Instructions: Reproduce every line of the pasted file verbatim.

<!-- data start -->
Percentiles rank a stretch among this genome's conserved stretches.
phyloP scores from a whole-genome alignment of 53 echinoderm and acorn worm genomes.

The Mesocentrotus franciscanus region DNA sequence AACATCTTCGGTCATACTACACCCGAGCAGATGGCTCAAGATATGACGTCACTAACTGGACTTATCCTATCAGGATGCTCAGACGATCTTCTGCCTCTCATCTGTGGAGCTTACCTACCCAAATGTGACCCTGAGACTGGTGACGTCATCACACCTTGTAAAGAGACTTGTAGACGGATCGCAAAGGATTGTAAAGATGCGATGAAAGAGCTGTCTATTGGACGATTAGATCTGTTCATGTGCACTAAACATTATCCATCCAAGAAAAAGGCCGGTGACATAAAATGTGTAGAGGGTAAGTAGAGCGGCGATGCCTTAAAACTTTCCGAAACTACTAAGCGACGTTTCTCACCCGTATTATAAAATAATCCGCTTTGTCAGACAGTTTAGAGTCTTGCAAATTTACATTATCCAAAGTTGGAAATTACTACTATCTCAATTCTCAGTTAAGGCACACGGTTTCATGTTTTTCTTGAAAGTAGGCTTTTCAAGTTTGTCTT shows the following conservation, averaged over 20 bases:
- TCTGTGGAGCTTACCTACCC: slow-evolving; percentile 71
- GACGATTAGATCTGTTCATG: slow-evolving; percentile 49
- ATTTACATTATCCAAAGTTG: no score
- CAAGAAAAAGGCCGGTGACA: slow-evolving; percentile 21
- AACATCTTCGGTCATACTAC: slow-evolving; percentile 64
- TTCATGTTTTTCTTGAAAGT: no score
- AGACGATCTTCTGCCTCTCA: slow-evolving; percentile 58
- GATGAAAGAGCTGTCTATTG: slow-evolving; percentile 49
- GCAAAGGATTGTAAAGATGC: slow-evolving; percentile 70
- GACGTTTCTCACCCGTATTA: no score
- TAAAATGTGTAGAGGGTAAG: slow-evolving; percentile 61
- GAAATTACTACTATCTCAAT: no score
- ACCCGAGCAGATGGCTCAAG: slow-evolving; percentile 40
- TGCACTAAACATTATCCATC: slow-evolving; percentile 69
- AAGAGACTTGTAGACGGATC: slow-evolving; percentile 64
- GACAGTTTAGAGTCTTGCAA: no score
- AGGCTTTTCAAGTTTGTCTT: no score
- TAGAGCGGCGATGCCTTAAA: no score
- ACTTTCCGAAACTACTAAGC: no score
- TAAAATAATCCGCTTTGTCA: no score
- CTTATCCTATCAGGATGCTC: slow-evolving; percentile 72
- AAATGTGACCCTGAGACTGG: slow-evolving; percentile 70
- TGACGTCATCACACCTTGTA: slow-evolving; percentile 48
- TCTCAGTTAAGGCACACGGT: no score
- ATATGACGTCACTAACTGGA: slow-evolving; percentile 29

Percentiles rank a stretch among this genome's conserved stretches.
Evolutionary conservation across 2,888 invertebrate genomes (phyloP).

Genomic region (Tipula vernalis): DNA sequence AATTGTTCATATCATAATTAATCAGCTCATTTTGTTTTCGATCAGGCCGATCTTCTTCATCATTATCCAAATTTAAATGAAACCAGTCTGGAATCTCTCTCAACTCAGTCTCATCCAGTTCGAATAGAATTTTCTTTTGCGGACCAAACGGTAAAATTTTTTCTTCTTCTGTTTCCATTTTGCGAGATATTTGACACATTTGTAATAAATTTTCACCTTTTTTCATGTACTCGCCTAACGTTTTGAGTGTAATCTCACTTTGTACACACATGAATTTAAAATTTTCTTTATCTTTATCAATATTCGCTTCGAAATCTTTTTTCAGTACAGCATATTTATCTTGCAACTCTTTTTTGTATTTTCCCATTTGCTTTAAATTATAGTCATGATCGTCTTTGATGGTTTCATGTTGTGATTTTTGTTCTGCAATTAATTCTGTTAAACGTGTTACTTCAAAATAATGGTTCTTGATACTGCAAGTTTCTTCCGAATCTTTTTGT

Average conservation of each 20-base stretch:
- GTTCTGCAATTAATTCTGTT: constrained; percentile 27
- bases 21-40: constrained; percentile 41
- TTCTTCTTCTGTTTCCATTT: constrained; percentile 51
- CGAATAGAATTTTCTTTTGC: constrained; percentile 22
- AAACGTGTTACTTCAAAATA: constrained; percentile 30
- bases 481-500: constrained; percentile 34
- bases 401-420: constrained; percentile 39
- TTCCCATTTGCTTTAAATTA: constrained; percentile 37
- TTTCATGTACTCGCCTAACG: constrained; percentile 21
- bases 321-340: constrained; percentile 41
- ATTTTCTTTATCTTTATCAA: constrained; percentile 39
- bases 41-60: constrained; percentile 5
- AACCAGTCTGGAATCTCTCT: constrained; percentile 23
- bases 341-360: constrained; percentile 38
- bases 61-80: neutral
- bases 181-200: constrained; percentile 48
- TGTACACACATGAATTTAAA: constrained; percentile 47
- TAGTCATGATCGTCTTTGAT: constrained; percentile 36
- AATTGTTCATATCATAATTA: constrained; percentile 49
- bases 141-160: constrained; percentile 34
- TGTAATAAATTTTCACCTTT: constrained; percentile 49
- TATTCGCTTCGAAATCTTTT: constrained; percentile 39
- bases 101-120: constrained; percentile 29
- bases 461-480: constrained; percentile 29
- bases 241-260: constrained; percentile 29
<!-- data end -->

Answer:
Percentiles rank a stretch among this genome's conserved stretches.
phyloP scores from a whole-genome alignment of 53 echinoderm and acorn worm genomes.

The Mesocentrotus franciscanus region DNA sequence AACATCTTCGGTCATACTACACCCGAGCAGATGGCTCAAGATATGACGTCACTAACTGGACTTATCCTATCAGGATGCTCAGACGATCTTCTGCCTCTCATCTGTGGAGCTTACCTACCCAAATGTGACCCTGAGACTGGTGACGTCATCACACCTTGTAAAGAGACTTGTAGACGGATCGCAAAGGATTGTAAAGATGCGATGAAAGAGCTGTCTATTGGACGATTAGATCTGTTCATGTGCACTAAACATTATCCATCCAAGAAAAAGGCCGGTGACATAAAATGTGTAGAGGGTAAGTAGAGCGGCGATGCCTTAAAACTTTCCGAAACTACTAAGCGACGTTTCTCACCCGTATTATAAAATAATCCGCTTTGTCAGACAGTTTAGAGTCTTGCAAATTTACATTATCCAAAGTTGGAAATTACTACTATCTCAATTCTCAGTTAAGGCACACGGTTTCATGTTTTTCTTGAAAGTAGGCTTTTCAAGTTTGTCTT shows the following conservation, averaged over 20 bases:
- TCTGTGGAGCTTACCTACCC: slow-evolving; percentile 71
- GACGATTAGATCTGTTCATG: slow-evolving; percentile 49
- ATTTACATTATCCAAAGTTG: no score
- CAAGAAAAAGGCCGGTGACA: slow-evolving; percentile 21
- AACATCTTCGGTCATACTAC: slow-evolving; percentile 64
- TTCATGTTTTTCTTGAAAGT: no score
- AGACGATCTTCTGCCTCTCA: slow-evolving; percentile 58
- GATGAAAGAGCTGTCTATTG: slow-evolving; percentile 49
- GCAAAGGATTGTAAAGATGC: slow-evolving; percentile 70
- GACGTTTCTCACCCGTATTA: no score
- TAAAATGTGTAGAGGGTAAG: slow-evolving; percentile 61
- GAAATTACTACTATCTCAAT: no score
- ACCCGAGCAGATGGCTCAAG: slow-evolving; percentile 40
- TGCACTAAACATTATCCATC: slow-evolving; percentile 69
- AAGAGACTTGTAGACGGATC: slow-evolving; percentile 64
- GACAGTTTAGAGTCTTGCAA: no score
- AGGCTTTTCAAGTTTGTCTT: no score
- TAGAGCGGCGATGCCTTAAA: no score
- ACTTTCCGAAACTACTAAGC: no score
- TAAAATAATCCGCTTTGTCA: no score
- CTTATCCTATCAGGATGCTC: slow-evolving; percentile 72
- AAATGTGACCCTGAGACTGG: slow-evolving; percentile 70
- TGACGTCATCACACCTTGTA: slow-evolving; percentile 48
- TCTCAGTTAAGGCACACGGT: no score
- ATATGACGTCACTAACTGGA: slow-evolving; percentile 29

Percentiles rank a stretch among this genome's conserved stretches.
Evolutionary conservation across 2,888 invertebrate genomes (phyloP).

Genomic region (Tipula vernalis): DNA sequence AATTGTTCATATCATAATTAATCAGCTCATTTTGTTTTCGATCAGGCCGATCTTCTTCATCATTATCCAAATTTAAATGAAACCAGTCTGGAATCTCTCTCAACTCAGTCTCATCCAGTTCGAATAGAATTTTCTTTTGCGGACCAAACGGTAAAATTTTTTCTTCTTCTGTTTCCATTTTGCGAGATATTTGACACATTTGTAATAAATTTTCACCTTTTTTCATGTACTCGCCTAACGTTTTGAGTGTAATCTCACTTTGTACACACATGAATTTAAAATTTTCTTTATCTTTATCAATATTCGCTTCGAAATCTTTTTTCAGTACAGCATATTTATCTTGCAACTCTTTTTTGTATTTTCCCATTTGCTTTAAATTATAGTCATGATCGTCTTTGATGGTTTCATGTTGTGATTTTTGTTCTGCAATTAATTCTGTTAAACGTGTTACTTCAAAATAATGGTTCTTGATACTGCAAGTTTCTTCCGAATCTTTTTGT

Average conservation of each 20-base stretch:
- GTTCTGCAATTAATTCTGTT: constrained; percentile 27
- bases 21-40: constrained; percentile 41
- TTCTTCTTCTGTTTCCATTT: constrained; percentile 51
- CGAATAGAATTTTCTTTTGC: constrained; percentile 22
- AAACGTGTTACTTCAAAATA: constrained; percentile 30
- bases 481-500: constrained; percentile 34
- bases 401-420: constrained; percentile 39
- TTCCCATTTGCTTTAAATTA: constrained; percentile 37
- TTTCATGTACTCGCCTAACG: constrained; percentile 21
- bases 321-340: constrained; percentile 41
- ATTTTCTTTATCTTTATCAA: constrained; percentile 39
- bases 41-60: constrained; percentile 5
- AACCAGTCTGGAATCTCTCT: constrained; percentile 23
- bases 341-360: constrained; percentile 38
- bases 61-80: neutral
- bases 181-200: constrained; percentile 48
- TGTACACACATGAATTTAAA: constrained; percentile 47
- TAGTCATGATCGTCTTTGAT: constrained; percentile 36
- AATTGTTCATATCATAATTA: constrained; percentile 49
- bases 141-160: constrained; percentile 34
- TGTAATAAATTTTCACCTTT: constrained; percentile 49
- TATTCGCTTCGAAATCTTTT: constrained; percentile 39
- bases 101-120: constrained; percentile 29
- bases 461-480: constrained; percentile 29
- bases 241-260: constrained; percentile 29